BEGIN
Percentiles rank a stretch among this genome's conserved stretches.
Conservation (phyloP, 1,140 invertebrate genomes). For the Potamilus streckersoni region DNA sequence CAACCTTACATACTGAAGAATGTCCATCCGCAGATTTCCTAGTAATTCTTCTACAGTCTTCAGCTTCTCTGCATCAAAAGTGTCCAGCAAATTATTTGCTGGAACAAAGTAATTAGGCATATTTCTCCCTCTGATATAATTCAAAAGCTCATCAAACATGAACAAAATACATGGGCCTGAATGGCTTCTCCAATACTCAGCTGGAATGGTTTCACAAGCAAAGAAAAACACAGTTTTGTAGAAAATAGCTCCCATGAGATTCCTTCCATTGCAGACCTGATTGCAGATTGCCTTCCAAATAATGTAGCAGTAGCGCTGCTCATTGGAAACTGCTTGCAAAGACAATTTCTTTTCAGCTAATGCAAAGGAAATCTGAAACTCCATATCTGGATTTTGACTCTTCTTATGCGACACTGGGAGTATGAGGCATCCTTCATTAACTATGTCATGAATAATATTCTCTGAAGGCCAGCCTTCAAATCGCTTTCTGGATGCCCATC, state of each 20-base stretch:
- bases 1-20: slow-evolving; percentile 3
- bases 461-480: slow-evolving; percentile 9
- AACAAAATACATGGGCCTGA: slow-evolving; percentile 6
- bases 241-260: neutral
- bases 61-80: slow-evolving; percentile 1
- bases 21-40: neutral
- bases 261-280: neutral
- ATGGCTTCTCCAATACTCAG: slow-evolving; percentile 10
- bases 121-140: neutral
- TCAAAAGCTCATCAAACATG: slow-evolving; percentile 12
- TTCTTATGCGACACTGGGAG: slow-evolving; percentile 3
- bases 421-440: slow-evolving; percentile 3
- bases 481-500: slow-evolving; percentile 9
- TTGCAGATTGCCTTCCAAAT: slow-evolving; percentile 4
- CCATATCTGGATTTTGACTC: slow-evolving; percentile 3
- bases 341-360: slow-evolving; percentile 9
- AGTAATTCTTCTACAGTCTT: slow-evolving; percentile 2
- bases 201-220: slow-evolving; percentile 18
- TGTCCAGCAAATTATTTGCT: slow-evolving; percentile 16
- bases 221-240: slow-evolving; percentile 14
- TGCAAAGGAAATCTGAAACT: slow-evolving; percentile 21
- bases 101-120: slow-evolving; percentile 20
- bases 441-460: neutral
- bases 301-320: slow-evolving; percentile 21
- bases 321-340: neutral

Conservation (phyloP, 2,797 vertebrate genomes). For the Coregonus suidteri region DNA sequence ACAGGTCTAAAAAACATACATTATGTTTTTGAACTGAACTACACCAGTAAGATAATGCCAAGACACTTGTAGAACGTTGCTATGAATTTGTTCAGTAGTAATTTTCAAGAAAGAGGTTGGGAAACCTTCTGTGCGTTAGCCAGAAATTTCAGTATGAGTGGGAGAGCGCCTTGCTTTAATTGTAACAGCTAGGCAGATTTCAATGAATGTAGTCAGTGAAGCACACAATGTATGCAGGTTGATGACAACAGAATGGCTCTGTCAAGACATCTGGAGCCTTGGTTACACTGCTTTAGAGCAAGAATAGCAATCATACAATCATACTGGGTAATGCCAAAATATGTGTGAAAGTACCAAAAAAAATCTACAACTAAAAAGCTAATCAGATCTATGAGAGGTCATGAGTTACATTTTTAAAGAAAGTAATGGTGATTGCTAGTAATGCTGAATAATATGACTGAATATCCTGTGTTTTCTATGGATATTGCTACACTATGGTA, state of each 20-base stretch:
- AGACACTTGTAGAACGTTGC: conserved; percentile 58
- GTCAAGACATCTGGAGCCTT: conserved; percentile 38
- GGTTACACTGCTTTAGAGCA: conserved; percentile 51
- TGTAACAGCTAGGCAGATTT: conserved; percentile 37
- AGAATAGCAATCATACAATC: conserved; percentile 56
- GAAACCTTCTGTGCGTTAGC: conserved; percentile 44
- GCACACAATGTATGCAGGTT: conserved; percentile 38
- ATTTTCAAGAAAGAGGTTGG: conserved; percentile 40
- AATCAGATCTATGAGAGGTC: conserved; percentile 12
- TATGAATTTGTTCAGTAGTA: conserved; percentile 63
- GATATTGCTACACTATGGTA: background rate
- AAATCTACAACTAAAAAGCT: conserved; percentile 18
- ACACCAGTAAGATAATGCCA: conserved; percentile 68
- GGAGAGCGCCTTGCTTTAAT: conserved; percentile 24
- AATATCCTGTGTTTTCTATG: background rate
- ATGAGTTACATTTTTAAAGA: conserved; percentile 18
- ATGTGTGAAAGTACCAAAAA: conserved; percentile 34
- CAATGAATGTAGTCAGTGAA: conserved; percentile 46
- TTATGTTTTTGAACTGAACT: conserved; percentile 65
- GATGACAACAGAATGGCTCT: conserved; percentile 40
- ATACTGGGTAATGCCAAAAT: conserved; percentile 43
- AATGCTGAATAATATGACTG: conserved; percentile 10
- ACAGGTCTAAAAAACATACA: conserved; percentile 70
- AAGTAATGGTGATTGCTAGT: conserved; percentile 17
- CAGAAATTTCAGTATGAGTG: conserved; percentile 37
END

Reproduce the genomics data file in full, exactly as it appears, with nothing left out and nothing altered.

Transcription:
Percentiles rank a stretch among this genome's conserved stretches.
Conservation (phyloP, 1,140 invertebrate genomes). For the Potamilus streckersoni region DNA sequence CAACCTTACATACTGAAGAATGTCCATCCGCAGATTTCCTAGTAATTCTTCTACAGTCTTCAGCTTCTCTGCATCAAAAGTGTCCAGCAAATTATTTGCTGGAACAAAGTAATTAGGCATATTTCTCCCTCTGATATAATTCAAAAGCTCATCAAACATGAACAAAATACATGGGCCTGAATGGCTTCTCCAATACTCAGCTGGAATGGTTTCACAAGCAAAGAAAAACACAGTTTTGTAGAAAATAGCTCCCATGAGATTCCTTCCATTGCAGACCTGATTGCAGATTGCCTTCCAAATAATGTAGCAGTAGCGCTGCTCATTGGAAACTGCTTGCAAAGACAATTTCTTTTCAGCTAATGCAAAGGAAATCTGAAACTCCATATCTGGATTTTGACTCTTCTTATGCGACACTGGGAGTATGAGGCATCCTTCATTAACTATGTCATGAATAATATTCTCTGAAGGCCAGCCTTCAAATCGCTTTCTGGATGCCCATC, state of each 20-base stretch:
- bases 1-20: slow-evolving; percentile 3
- bases 461-480: slow-evolving; percentile 9
- AACAAAATACATGGGCCTGA: slow-evolving; percentile 6
- bases 241-260: neutral
- bases 61-80: slow-evolving; percentile 1
- bases 21-40: neutral
- bases 261-280: neutral
- ATGGCTTCTCCAATACTCAG: slow-evolving; percentile 10
- bases 121-140: neutral
- TCAAAAGCTCATCAAACATG: slow-evolving; percentile 12
- TTCTTATGCGACACTGGGAG: slow-evolving; percentile 3
- bases 421-440: slow-evolving; percentile 3
- bases 481-500: slow-evolving; percentile 9
- TTGCAGATTGCCTTCCAAAT: slow-evolving; percentile 4
- CCATATCTGGATTTTGACTC: slow-evolving; percentile 3
- bases 341-360: slow-evolving; percentile 9
- AGTAATTCTTCTACAGTCTT: slow-evolving; percentile 2
- bases 201-220: slow-evolving; percentile 18
- TGTCCAGCAAATTATTTGCT: slow-evolving; percentile 16
- bases 221-240: slow-evolving; percentile 14
- TGCAAAGGAAATCTGAAACT: slow-evolving; percentile 21
- bases 101-120: slow-evolving; percentile 20
- bases 441-460: neutral
- bases 301-320: slow-evolving; percentile 21
- bases 321-340: neutral

Conservation (phyloP, 2,797 vertebrate genomes). For the Coregonus suidteri region DNA sequence ACAGGTCTAAAAAACATACATTATGTTTTTGAACTGAACTACACCAGTAAGATAATGCCAAGACACTTGTAGAACGTTGCTATGAATTTGTTCAGTAGTAATTTTCAAGAAAGAGGTTGGGAAACCTTCTGTGCGTTAGCCAGAAATTTCAGTATGAGTGGGAGAGCGCCTTGCTTTAATTGTAACAGCTAGGCAGATTTCAATGAATGTAGTCAGTGAAGCACACAATGTATGCAGGTTGATGACAACAGAATGGCTCTGTCAAGACATCTGGAGCCTTGGTTACACTGCTTTAGAGCAAGAATAGCAATCATACAATCATACTGGGTAATGCCAAAATATGTGTGAAAGTACCAAAAAAAATCTACAACTAAAAAGCTAATCAGATCTATGAGAGGTCATGAGTTACATTTTTAAAGAAAGTAATGGTGATTGCTAGTAATGCTGAATAATATGACTGAATATCCTGTGTTTTCTATGGATATTGCTACACTATGGTA, state of each 20-base stretch:
- AGACACTTGTAGAACGTTGC: conserved; percentile 58
- GTCAAGACATCTGGAGCCTT: conserved; percentile 38
- GGTTACACTGCTTTAGAGCA: conserved; percentile 51
- TGTAACAGCTAGGCAGATTT: conserved; percentile 37
- AGAATAGCAATCATACAATC: conserved; percentile 56
- GAAACCTTCTGTGCGTTAGC: conserved; percentile 44
- GCACACAATGTATGCAGGTT: conserved; percentile 38
- ATTTTCAAGAAAGAGGTTGG: conserved; percentile 40
- AATCAGATCTATGAGAGGTC: conserved; percentile 12
- TATGAATTTGTTCAGTAGTA: conserved; percentile 63
- GATATTGCTACACTATGGTA: background rate
- AAATCTACAACTAAAAAGCT: conserved; percentile 18
- ACACCAGTAAGATAATGCCA: conserved; percentile 68
- GGAGAGCGCCTTGCTTTAAT: conserved; percentile 24
- AATATCCTGTGTTTTCTATG: background rate
- ATGAGTTACATTTTTAAAGA: conserved; percentile 18
- ATGTGTGAAAGTACCAAAAA: conserved; percentile 34
- CAATGAATGTAGTCAGTGAA: conserved; percentile 46
- TTATGTTTTTGAACTGAACT: conserved; percentile 65
- GATGACAACAGAATGGCTCT: conserved; percentile 40
- ATACTGGGTAATGCCAAAAT: conserved; percentile 43
- AATGCTGAATAATATGACTG: conserved; percentile 10
- ACAGGTCTAAAAAACATACA: conserved; percentile 70
- AAGTAATGGTGATTGCTAGT: conserved; percentile 17
- CAGAAATTTCAGTATGAGTG: conserved; percentile 37